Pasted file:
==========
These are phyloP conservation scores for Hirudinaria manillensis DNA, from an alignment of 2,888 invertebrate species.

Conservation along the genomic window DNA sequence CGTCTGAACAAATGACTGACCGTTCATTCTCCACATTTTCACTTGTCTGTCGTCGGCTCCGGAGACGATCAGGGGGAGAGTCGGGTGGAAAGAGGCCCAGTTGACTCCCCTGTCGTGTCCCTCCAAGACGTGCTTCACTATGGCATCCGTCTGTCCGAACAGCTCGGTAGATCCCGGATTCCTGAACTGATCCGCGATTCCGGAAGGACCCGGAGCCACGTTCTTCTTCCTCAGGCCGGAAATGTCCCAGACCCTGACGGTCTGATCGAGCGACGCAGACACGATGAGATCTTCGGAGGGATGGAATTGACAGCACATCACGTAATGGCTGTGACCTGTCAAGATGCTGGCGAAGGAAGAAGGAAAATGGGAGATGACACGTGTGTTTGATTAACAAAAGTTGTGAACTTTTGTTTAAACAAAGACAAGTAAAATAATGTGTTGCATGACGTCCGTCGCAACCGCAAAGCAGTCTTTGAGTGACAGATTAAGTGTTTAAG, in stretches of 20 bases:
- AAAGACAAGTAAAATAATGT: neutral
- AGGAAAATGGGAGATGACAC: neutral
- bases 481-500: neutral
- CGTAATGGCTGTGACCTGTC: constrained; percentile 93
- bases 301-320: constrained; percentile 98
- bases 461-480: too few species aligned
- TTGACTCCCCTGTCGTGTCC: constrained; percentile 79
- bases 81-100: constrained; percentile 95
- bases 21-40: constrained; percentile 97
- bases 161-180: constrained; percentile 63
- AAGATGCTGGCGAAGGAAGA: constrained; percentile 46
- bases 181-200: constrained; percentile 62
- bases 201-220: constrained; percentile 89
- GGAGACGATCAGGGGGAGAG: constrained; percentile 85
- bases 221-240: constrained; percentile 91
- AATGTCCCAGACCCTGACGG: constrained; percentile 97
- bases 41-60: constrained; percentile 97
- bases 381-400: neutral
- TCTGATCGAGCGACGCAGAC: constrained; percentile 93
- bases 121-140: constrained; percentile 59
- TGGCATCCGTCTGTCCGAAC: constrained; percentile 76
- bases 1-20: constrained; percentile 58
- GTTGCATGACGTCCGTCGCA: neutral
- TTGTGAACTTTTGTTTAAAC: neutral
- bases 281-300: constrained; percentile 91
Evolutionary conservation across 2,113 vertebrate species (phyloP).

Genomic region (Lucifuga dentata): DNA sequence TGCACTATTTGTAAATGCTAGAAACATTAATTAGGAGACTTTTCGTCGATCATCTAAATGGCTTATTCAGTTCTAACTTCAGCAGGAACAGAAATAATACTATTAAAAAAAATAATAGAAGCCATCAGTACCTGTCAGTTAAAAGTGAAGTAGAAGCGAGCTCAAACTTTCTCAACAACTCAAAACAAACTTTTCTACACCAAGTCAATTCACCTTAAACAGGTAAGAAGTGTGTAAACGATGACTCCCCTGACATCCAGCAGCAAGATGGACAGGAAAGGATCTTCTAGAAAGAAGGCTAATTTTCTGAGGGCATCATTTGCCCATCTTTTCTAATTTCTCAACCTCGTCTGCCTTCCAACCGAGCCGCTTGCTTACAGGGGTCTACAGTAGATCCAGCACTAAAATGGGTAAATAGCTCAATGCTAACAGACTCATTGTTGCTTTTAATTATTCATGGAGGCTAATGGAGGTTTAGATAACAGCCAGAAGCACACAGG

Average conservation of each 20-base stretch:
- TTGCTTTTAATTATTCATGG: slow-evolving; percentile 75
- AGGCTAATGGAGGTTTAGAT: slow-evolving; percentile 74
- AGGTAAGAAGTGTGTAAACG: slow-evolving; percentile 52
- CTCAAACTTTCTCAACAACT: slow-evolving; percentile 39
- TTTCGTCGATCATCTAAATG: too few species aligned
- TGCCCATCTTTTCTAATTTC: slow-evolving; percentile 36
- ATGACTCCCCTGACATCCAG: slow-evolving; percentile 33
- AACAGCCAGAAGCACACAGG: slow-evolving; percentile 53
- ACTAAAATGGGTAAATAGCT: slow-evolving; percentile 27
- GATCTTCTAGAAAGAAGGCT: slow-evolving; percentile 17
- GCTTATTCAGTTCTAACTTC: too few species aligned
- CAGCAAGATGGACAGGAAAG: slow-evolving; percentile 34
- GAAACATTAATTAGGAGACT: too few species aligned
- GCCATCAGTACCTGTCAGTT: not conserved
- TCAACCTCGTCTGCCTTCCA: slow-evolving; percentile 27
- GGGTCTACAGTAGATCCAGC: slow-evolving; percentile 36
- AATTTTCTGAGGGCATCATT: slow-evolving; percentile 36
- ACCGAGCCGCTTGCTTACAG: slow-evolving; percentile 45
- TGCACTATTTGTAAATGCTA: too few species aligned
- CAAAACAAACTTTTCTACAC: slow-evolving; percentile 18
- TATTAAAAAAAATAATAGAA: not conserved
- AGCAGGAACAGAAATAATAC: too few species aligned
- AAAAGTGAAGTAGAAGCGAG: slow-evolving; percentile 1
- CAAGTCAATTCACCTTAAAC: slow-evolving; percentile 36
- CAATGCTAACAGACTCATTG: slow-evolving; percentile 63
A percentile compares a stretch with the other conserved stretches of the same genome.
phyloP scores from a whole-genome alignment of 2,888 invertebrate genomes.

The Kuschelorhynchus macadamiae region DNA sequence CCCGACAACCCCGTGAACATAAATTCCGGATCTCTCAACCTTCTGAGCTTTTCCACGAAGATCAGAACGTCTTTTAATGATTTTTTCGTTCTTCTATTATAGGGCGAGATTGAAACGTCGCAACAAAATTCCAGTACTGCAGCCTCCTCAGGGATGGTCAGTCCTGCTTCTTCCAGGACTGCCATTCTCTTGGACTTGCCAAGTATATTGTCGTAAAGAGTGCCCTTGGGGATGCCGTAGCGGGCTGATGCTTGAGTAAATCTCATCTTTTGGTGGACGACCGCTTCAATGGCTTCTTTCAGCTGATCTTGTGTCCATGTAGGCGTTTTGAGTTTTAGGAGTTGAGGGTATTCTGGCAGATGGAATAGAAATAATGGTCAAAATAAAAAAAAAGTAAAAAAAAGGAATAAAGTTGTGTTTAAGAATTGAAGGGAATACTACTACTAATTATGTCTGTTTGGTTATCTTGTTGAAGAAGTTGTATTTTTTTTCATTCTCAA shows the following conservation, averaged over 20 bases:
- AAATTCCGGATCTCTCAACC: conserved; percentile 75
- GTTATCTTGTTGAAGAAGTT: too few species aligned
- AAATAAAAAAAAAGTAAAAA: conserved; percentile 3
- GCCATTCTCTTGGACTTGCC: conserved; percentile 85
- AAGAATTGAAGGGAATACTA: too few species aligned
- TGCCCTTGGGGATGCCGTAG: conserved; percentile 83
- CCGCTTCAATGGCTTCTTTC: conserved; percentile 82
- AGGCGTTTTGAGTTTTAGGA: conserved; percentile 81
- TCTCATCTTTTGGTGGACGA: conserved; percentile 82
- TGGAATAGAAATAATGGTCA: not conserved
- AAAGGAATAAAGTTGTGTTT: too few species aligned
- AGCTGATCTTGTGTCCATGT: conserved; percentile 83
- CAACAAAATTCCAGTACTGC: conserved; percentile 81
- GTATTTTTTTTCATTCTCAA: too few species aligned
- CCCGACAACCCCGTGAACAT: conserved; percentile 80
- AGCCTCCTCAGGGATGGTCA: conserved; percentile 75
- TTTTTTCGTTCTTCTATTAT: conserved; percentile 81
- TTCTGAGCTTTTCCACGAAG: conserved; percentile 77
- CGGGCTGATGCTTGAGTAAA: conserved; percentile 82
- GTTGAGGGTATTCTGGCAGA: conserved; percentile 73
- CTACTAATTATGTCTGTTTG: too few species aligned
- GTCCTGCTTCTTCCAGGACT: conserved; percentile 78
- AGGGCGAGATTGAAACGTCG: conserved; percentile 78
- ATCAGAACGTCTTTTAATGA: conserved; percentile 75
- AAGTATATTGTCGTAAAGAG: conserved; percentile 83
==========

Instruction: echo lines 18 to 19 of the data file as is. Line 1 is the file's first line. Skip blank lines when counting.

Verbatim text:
- AATGTCCCAGACCCTGACGG: constrained; percentile 97
- bases 41-60: constrained; percentile 97